Peat moss, a bog-derived product usually made of sphagnum moss, is often called a gardener’s best friend. Dried and formed into large bales through compressing machines, peat moss has myriad uses. While in some parts of the world peat moss provides fuel for heating and cooking, in the United States, gardeners use it primarily for soil improvement.
Improve Soil Structure
Adding organic matter to a garden bed builds soil structure, allowing your plants’ root systems room to grow. Proper “tilth,” as soil texture is called, also enables water and nutrients to reach plant roots. Peat moss, although it contains few nutrients, is an ideal soil-builder because it is lightweight and somewhat inexpensive, relative to the amounts in which it is sold. Spread 1 to 2 inches over your garden bed and run a hose or sprinkler over the bed for a few hours. Once the peat becomes soaked, dig it into the garden.
Lower pH Level
In some cases, gardeners need to lower their soil’s pH level. Some parts of the United States have naturally alkaline soil, for example, and need a soil amendment that will bring the pH down to a neutral level of 6.0 or 7.0 Many plants, moreover, prefer soil on the acidic side. Among the plants preferring a range of 3.5 to 5.5 are blueberries, certain evergreen shrubs, laurels, rhododendrons and azaleas. Whether you want to lower your alkaline soil to neutral, or your neutral soil both cases, add more peat moss to the soil then you would if you were just improving the soil structure--up to 6 inches.
Potting Soil Ingredient
Because regular garden soil is too heavy and potentially bacteria-ridden for most container plantings, gardeners prefer either a part-soil or non-soil planting mix. Both types often include already-sterile peat moss. For a part-soil planting, mix equal parts sand, soil and peat moss in a flower pot or larger container. (If you are concerned about the sterility of the soil, put it in an oven-safe pan and cook it at the oven’s lowest setting for one hour before adding it to the peat and sand.) For a non-soil planting medium, mix equal parts peat, perlite and vermiculite.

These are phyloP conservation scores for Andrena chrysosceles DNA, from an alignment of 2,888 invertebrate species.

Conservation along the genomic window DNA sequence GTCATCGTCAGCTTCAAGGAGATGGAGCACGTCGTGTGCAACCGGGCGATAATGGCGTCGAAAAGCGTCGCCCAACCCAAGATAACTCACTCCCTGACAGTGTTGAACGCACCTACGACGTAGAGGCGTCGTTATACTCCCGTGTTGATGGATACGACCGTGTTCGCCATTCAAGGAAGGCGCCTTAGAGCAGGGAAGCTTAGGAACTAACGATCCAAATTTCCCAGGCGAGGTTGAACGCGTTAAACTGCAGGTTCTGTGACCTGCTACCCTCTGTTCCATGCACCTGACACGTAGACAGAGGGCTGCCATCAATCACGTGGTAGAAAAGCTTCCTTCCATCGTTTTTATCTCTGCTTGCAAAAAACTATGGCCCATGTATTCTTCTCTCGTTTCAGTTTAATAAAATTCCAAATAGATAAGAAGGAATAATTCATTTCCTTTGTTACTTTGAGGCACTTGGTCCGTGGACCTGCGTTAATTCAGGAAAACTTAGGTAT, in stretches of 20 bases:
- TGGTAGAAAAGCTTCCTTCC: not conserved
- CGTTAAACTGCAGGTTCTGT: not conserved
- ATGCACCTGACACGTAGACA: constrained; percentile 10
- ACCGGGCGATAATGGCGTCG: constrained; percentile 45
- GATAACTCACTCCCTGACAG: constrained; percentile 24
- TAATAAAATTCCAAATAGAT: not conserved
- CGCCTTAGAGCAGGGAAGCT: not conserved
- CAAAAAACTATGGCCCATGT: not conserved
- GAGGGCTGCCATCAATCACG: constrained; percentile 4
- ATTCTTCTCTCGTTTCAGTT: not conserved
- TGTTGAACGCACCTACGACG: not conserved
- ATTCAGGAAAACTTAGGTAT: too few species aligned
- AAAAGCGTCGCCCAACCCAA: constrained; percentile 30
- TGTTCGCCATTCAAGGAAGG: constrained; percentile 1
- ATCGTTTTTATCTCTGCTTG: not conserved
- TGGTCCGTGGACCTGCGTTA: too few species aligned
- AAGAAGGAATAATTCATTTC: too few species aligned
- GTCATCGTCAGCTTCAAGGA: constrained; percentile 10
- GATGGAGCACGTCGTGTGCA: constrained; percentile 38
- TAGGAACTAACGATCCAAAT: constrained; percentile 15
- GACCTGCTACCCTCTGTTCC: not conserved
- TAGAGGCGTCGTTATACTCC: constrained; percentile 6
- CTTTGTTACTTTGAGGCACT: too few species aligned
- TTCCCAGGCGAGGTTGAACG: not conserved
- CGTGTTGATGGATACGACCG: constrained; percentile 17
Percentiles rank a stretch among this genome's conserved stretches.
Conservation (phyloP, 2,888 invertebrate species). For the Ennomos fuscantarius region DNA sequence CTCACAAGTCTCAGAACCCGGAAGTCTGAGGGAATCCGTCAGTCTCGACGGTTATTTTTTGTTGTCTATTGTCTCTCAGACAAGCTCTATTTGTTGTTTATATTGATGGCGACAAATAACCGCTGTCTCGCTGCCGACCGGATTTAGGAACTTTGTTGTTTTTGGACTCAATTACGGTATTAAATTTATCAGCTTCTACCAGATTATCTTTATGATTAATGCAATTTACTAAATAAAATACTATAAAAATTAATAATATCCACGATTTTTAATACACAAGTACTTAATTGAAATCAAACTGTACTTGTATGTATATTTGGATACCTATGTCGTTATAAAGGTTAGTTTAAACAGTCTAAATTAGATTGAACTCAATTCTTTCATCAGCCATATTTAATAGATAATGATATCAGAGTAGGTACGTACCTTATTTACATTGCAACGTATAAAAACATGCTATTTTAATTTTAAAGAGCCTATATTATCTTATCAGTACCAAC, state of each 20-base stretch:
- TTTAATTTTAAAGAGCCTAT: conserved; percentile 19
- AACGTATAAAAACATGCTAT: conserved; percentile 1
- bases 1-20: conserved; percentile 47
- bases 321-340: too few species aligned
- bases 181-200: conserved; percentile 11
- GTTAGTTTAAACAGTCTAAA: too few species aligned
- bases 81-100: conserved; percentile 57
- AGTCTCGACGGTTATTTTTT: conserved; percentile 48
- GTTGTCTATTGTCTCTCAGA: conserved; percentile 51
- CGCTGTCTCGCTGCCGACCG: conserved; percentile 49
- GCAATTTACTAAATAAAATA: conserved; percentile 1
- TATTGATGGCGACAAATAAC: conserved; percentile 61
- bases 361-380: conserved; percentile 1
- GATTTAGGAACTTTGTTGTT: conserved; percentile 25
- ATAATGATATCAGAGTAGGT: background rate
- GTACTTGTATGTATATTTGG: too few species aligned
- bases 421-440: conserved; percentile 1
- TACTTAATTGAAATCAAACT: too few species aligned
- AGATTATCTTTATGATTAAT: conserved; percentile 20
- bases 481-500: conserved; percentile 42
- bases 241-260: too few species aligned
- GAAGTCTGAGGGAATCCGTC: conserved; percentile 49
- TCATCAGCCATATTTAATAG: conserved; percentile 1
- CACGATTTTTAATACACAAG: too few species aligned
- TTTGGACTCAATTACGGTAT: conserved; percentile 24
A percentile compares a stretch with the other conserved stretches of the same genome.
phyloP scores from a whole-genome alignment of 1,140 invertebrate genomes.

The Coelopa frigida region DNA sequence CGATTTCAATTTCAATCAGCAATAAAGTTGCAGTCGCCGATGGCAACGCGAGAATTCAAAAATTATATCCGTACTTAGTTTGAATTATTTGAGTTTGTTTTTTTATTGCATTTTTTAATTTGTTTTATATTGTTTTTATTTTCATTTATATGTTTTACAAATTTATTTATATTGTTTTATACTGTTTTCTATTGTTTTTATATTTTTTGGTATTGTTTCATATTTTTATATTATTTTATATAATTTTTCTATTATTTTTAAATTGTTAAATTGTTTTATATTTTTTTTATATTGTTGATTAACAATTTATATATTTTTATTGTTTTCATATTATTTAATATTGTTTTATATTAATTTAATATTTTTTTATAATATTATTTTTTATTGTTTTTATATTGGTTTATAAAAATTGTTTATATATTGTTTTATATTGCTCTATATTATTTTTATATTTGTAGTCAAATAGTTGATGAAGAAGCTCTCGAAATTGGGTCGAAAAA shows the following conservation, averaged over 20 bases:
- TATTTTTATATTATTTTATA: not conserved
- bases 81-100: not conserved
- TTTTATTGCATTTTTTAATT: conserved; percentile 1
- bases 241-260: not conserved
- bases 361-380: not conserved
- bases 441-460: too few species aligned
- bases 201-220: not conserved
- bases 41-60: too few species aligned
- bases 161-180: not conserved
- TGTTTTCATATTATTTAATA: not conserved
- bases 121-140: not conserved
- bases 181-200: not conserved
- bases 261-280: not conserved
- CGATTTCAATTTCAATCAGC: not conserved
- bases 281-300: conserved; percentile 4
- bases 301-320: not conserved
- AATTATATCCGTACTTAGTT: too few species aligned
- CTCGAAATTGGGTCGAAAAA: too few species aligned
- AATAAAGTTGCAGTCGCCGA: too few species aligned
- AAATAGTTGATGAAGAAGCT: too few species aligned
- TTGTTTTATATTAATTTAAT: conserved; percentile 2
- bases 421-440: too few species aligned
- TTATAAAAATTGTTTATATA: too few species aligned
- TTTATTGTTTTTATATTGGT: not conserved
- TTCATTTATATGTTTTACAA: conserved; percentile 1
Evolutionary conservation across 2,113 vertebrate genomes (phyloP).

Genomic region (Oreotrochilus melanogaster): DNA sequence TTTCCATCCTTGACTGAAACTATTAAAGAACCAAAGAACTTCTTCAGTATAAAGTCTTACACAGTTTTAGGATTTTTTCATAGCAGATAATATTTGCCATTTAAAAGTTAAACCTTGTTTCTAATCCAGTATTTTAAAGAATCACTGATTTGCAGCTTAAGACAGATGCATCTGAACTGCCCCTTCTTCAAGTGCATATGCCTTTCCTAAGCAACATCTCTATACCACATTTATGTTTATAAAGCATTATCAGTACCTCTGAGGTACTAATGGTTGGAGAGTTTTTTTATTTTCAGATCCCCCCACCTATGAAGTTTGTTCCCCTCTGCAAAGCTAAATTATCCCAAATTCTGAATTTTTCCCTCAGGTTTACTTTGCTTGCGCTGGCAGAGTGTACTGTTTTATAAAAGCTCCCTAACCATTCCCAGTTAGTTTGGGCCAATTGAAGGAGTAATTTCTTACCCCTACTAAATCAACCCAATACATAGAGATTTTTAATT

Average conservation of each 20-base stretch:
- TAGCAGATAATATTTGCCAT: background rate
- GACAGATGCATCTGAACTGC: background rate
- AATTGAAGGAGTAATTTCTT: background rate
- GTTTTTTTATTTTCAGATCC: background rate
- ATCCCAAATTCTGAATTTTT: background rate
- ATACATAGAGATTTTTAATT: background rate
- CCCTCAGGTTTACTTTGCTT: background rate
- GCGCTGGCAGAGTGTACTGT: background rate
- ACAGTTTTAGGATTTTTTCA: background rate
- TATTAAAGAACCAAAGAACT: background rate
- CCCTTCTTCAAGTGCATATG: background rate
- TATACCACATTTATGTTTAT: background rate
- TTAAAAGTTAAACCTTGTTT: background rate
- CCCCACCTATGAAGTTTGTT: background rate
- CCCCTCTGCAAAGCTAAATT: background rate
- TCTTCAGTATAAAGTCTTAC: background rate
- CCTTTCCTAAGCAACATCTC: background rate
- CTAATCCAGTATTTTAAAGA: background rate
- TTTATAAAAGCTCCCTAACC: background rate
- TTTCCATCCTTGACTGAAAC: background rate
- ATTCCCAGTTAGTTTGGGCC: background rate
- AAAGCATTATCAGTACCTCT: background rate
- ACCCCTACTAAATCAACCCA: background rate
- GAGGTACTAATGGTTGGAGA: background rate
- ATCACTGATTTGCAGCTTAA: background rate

Certain plants, especially houseplants, reproduce themselves easily through propagation. To do this with a stem cutting, put some peat moss, or a peat- vermiculite mix, in a spare pot or cleaned food container. Make a 2-inch hole in the soil with a pencil. Locate a 4- to 6-inch section of stem on the houseplant you want to propagate. Use a section with several leaves. Slice the stem at an angle just below one of the sets of leaves, remove those leaves just above the cut and gently place the stem in the hole. Mist the stem and the peat, cover with plastic film and wait for the stem to develop a root system and become a true plant in its own right.
A key ingredient in the craft known as hypertufa, peat moss combines with Portland cement and perlite and/or vermiculite to form a sculpting media which, when plastered onto greased containers or flowerpots, form the shape of those molds. Hypertufa enthusiasts use it to make everything from fake boulders to elaborate garden sculpture. Used to hold plants, hypertufa makes lovely, antique-looking “stone” urns, flowerpots and garden troughs.